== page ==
Watching the changes in the vote totals since Election Day as the late vote-by-mail and provisional ballots are counted, I am struck by how they have propelled Democratic candidates for state and local office. It’s a demonstration of the how much more motivated labor and Democratic voters were, in large part due to the presence of Prop. 32 on the ballot.

Rep. Loretta Sanchez, who represents the Anaheim flatlands in Congress, had 60.4% of the vote at the end of Election Day counting. As of this evening, she has 62.2%. That is almost 20 points ahead of Democratic registration in CD46 (which is 44%). Keep in mind this is new-drawn district for Sanchez and includes the conservative Republican City of Orange (west of the 55 Freeway), and her showing is more than 9% higher than the 53% she garnered in 2010 in a district that was more Democratic.

Fullerton Mayor Sharon Quick-Silva led Assemblyman Chris Norby by 1,004 votes on Election Day in the 65th Assembly District, which also includes the Anaheim flatlands. Her lead has grown every day since, and now stands at 1,996 votes. Her 51.2% puts her 15 points ahead of Democratic registration.

Jordan Brandman finished Election Day as the second-highest vote getter in the Anaheim City Council election (the top two finishers being elected). On Friday, he edged into past former Councilwoman Lucille Kring by 57 votes, and his lead has now grown to 450 votes.

What is curious is this trend did not seem to benefit John Leos, who although a Republican was also the government union candidate and whose patron, the Orange County Employees Association, made Prop. 32’s defeat a top priority. The OCEA also hit Brandman hard in the mail in the campaign’s final week.

I have long been a strong supporter of paycheck protection and voted for Prop. 32 (despite reservations about the inclusion of both private sector unions and corporations in the measure; I think a simpler initiative focused exclusively on government unions would have been better). That said, having Prop. 32 on the November ballot certainly boomeranged against Republicans. Admittedly, this cannot really be blamed on Prop. 32’s proponents, who planned the initiative for the June 2012 ballot. unfortunately, Gov. Jerry Brown, with the cooperation of the Democratic legislature, changed state law to restrict initiatives to the November ballot (it helps to be able to re-write the rules to suit one’s goals).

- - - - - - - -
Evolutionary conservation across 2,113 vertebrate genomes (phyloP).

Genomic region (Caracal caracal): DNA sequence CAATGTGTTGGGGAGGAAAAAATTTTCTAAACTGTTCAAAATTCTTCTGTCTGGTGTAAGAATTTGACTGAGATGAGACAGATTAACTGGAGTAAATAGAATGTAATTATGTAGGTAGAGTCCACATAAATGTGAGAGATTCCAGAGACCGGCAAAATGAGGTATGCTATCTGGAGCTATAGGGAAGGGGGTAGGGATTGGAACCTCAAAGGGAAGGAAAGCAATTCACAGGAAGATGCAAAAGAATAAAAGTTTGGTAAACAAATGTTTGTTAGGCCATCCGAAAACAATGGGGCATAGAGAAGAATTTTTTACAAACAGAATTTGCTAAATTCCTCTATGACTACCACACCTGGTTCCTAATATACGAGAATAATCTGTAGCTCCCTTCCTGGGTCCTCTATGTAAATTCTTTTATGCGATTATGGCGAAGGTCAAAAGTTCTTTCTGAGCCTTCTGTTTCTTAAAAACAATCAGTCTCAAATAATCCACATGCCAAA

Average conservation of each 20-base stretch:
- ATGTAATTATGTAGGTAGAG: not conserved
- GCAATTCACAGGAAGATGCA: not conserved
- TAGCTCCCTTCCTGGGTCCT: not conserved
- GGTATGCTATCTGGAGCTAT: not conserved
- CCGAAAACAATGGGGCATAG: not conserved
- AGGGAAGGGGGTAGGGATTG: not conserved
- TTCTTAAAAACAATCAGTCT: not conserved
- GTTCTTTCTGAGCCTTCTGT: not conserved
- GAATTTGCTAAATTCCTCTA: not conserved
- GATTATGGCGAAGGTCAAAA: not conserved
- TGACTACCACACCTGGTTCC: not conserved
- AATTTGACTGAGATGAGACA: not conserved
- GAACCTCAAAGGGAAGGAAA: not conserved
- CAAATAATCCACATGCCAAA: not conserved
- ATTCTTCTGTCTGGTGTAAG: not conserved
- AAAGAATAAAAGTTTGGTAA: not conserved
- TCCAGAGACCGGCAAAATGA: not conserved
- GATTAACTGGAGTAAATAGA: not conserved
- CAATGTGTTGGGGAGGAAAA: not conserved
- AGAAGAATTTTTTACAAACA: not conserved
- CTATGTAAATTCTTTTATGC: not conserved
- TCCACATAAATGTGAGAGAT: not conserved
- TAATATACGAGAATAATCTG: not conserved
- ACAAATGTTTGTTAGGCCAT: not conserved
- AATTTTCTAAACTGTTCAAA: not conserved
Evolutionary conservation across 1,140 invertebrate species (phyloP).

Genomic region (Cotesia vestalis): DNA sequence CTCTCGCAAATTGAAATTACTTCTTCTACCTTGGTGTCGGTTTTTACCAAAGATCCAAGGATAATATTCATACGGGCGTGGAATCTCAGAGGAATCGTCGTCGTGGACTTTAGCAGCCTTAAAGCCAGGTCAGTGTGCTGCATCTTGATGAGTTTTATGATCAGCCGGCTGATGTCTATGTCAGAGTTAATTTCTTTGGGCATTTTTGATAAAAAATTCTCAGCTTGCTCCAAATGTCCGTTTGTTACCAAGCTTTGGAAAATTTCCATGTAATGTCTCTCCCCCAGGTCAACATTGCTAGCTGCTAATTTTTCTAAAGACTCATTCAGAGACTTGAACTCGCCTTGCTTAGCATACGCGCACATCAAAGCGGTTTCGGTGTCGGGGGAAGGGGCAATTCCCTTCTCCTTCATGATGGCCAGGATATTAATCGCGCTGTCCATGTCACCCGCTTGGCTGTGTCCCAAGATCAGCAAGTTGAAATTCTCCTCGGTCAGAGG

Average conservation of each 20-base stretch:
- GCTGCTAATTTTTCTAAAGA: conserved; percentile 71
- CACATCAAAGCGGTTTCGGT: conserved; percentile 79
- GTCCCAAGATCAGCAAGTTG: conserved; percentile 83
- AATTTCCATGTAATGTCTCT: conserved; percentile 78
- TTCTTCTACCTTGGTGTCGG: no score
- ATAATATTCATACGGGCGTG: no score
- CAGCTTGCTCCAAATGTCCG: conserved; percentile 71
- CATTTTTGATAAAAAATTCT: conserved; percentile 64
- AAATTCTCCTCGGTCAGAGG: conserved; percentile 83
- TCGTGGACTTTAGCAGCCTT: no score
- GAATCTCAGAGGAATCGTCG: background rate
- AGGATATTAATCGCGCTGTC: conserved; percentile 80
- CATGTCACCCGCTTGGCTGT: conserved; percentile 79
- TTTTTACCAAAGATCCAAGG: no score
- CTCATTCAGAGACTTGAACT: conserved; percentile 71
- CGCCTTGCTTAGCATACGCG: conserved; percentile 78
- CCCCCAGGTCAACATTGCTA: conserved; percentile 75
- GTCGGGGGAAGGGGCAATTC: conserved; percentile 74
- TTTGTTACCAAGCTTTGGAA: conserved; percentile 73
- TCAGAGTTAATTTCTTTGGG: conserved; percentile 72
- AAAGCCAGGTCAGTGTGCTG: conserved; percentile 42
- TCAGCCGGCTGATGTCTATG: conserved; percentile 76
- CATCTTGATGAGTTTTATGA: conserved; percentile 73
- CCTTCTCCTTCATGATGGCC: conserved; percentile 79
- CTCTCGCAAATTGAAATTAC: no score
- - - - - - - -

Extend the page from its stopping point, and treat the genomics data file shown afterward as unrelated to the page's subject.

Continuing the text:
It’s fair to say that Prop. 32 cost Assemblyman Chris Norby his seat and handed the Democrats super-majorities in the state legislature.

The macro-point is that going forward, Republicans ought to think carefully about ballot initiatives we qualify, and who will they bring more of to the polls – us or them. Prop. 32 would have been a big victory for Republicans in terms of leveling the political playing field, but it was life or death for the unions – especially the government unions. They simply could not survive absent the ability to coerce political dues from members. In other words, they had greater motivation to beat Prop. 32 than Republicans had to pass it.